This year?  This year I’m engaged. I have two days, one of which I’m spending with my lovely little grandson, to complete Christmas crafts, do my Christmas baking, finish decorating the tree (and house if I want to go there), and get things cleaned before my future in-laws arrive. There is SO much joy in my life right now.

It’s amazing how much life can change.

And yet… there’s still part of me that misses… that’s teary… that wants to succumb to the sadness.  I won’t.  Not this year.  But I may take a few minutes… just on my own. To remember.

The First…

There’s not too many firsts left after 4 years gone.

This past weekend was two firsts.

The first wedding I’ve attended since he died.

The first “Smith” family gathering since he died.

This was the wedding of his nephew. It’s hard to believe that he’s missing out on so much.

Kids growing up, getting married, having kids…

The ceremony was beautiful.  The bride and groom were gorgeous. The setting was amazing…

And all throughout, there was a golden thread of sadness in my heart. What he’s missing out on.

I didn’t bring my Sexxy Chef with me.  I had RSVP’d before he was on the scene, didn’t think that was the best place to introduce him and ultimately, I needed to go through the wedding without Mark on my own.

I spent a lot of time with my grandson, dancing with him while he fell asleep. He gave me an excuse to be kind of anti-social and off on my own. He allowed me to just be… to feel and allow the emotions to wash over me without affecting anyone else’s good time.

It was a day of joy.  They don’t get the sorrow.  They don’t get how the sadness is always there like the sunburn that hasn’t yet healed and you go to scratch an itch and it suddenly flares up and HOLY FUCK THAT STILL HURTS.

That’s what the wedding did… it was the scratch on the burn. The joy of seeing Austin and Maddie get married scratched the pain of missing Mark.  And holy fuck does it still hurt.

Maddie and Austin

I’m so very happy for them. They are so beautifully in love, so incredibly happy. And I’m glad I was able to be there to share in their day.  I know Mark was there in spirit.

Be Grateful

I’m sure you’ve seen the meme on Facebook or wherever.

Don't Cry

I was at a derby bout this weekend.  Northern Mayhem vs Terrace.  In Terrace.

Terrace is the place where Mark and I moved a month after we got together. It’s the place he proposed to me.  Where we conceived our first… and lost it.  It’s the place we had our marriage blessed by the church we belonged to. It’s where our Andrew was conceived, and born.  It’s where we solidified our relationship and who we were as a couple. It was the start of MarkandJane.

And I was there, driving around the town, ripping off bandaids, picking at the scabs, allowing myself to bleed a little.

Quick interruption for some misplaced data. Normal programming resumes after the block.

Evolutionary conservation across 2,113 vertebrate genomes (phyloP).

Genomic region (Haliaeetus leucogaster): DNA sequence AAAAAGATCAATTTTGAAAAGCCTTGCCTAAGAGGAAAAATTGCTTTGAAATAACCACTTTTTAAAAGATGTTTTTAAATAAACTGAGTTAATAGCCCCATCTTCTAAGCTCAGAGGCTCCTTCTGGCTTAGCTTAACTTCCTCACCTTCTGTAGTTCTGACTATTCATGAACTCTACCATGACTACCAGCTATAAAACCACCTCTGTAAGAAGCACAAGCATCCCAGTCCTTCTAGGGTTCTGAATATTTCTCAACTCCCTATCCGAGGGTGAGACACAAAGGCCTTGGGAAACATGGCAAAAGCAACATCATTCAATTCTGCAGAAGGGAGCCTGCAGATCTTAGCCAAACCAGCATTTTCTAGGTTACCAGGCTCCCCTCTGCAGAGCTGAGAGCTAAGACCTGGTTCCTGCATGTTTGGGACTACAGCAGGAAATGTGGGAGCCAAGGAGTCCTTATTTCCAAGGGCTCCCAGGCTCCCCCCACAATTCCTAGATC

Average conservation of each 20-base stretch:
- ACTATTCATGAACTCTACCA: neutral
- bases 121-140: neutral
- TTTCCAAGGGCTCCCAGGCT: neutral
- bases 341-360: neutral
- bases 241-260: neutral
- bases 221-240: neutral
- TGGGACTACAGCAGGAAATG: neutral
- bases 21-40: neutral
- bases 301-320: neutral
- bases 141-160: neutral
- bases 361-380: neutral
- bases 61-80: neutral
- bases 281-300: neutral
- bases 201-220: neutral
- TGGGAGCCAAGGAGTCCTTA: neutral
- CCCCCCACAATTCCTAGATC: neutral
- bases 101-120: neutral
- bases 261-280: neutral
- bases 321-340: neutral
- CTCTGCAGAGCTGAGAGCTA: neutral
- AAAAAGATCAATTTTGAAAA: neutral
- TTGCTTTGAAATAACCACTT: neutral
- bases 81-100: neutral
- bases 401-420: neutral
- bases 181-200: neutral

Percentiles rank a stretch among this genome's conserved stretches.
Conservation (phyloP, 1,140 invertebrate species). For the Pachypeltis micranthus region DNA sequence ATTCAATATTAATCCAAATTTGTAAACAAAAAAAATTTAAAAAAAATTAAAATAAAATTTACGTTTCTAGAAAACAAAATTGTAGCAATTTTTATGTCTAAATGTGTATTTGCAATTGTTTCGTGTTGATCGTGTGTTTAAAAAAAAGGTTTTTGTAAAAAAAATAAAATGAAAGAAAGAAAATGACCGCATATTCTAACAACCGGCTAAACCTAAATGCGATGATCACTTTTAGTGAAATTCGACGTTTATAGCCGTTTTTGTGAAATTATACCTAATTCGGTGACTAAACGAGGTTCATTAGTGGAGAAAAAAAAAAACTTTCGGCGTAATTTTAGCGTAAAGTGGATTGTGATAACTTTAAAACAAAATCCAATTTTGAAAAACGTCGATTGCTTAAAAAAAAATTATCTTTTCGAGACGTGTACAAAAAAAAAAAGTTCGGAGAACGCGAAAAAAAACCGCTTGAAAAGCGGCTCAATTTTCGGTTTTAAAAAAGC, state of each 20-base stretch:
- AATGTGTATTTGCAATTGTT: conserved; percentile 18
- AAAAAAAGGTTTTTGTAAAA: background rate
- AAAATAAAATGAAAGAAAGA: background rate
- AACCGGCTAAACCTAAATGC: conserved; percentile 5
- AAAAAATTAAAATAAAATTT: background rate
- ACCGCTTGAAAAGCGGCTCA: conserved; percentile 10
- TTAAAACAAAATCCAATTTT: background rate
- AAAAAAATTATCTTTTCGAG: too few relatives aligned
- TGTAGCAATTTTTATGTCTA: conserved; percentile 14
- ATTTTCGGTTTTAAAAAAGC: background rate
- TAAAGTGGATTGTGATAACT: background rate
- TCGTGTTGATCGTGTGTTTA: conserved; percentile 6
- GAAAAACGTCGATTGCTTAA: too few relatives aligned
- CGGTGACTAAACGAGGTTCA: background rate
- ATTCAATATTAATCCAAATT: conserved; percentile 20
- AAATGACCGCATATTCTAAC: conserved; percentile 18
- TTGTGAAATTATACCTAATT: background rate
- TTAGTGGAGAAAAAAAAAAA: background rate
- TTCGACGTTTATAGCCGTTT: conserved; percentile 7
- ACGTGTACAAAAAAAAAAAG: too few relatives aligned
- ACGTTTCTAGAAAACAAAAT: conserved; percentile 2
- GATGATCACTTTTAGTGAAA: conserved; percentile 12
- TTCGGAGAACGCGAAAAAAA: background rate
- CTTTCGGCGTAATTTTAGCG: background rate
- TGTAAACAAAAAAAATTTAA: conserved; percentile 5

And then I get to the derby bout.

I had planned to ignore the last weekend and just have an amazing fucking time, learn new things and play hard.  But one of the North Stars came up to me and offered me more.

“You’re my buddy.  You and I are going to work together all night.  Last weekend was last weekend and tonight we’re going to have fun.”

I started crying. Apparently it took someone just being nice and supportive (damn you Mark for dying and taking that from me!!!) after the day of picking at the emotional scabs for the tears to finally come out.

I had to explain that this (tears and emotions) had nothing to do with this (the derby stuff that happened last week and I was ignoring it this weekend regardless of what happened)

And she said to me…

Be grateful for the town.  Be grateful for what it gave you and the memories you have because of it.

And somehow… for the first time… I’m able to see that.  I’ve seen the “Don’t cry” meme before and in my head I’m like.. DUDE.  Do you not GET how fucking PAINFUL it was to lose him? (yeah, I yelled at the meme a few times)

But grateful.  I can do grateful.

Grateful doesn’t mean I’m not sad.  Grateful doesn’t mean I don’t cry.  Grateful doesn’t mean I ignore the pain.

Grateful means that even when I’m crying, I smile because of everything we shared.

Grateful means that even when it hurts so much I can’t breathe, I still hold on to the love we shared.

Grateful means that I can look at the town here we started and smile at the memories even as they’re ripping me apart.

Grateful means that picking the scabs and ripping the bandaids means the healing can carry on… even if it leaves a scar in the end.

I can do grateful.  And I am incredibly grateful for her for saying it in those words.

SCAN0070SCAN0061

The top image is Mark and Me and Kyle and Katie at the mouth of the Shames on the Skeena River.

The bottom is Mark and Chi-wen & Simon and someone I don’t remember hiking Terrace Mountain.

 

The Flashbacks

Nursing is a profession where you get intimately acquainted with your client’s body.

You learn about the things that most people are too embarrassed to talk about.

Colonostomies. Bowels. Urination. Elimination.  Wastes.

The upside to this is I’ve watched a lot of it while Mark was in the hospital.  The downside is that every new topic that comes up results in yet another trigger.

Today was dialysis.

Sitting in a hospital waiting to find out what ICU he’d be heading to because Lions Gate didn’t have dialysis.

Watching his blood circulate when he was on dialysis.

Off dialysis.  Back on dialysis. Off again.

Wondering if he’d have permanent kidney damage.

So many triggers.

So many flashbacks.

Good thing is I’m going to get all out of the way before I see an actual patient.  Bad thing is… I’m having them.

Memory is fine.  Recall is shot.  Until I step into class and something triggers me.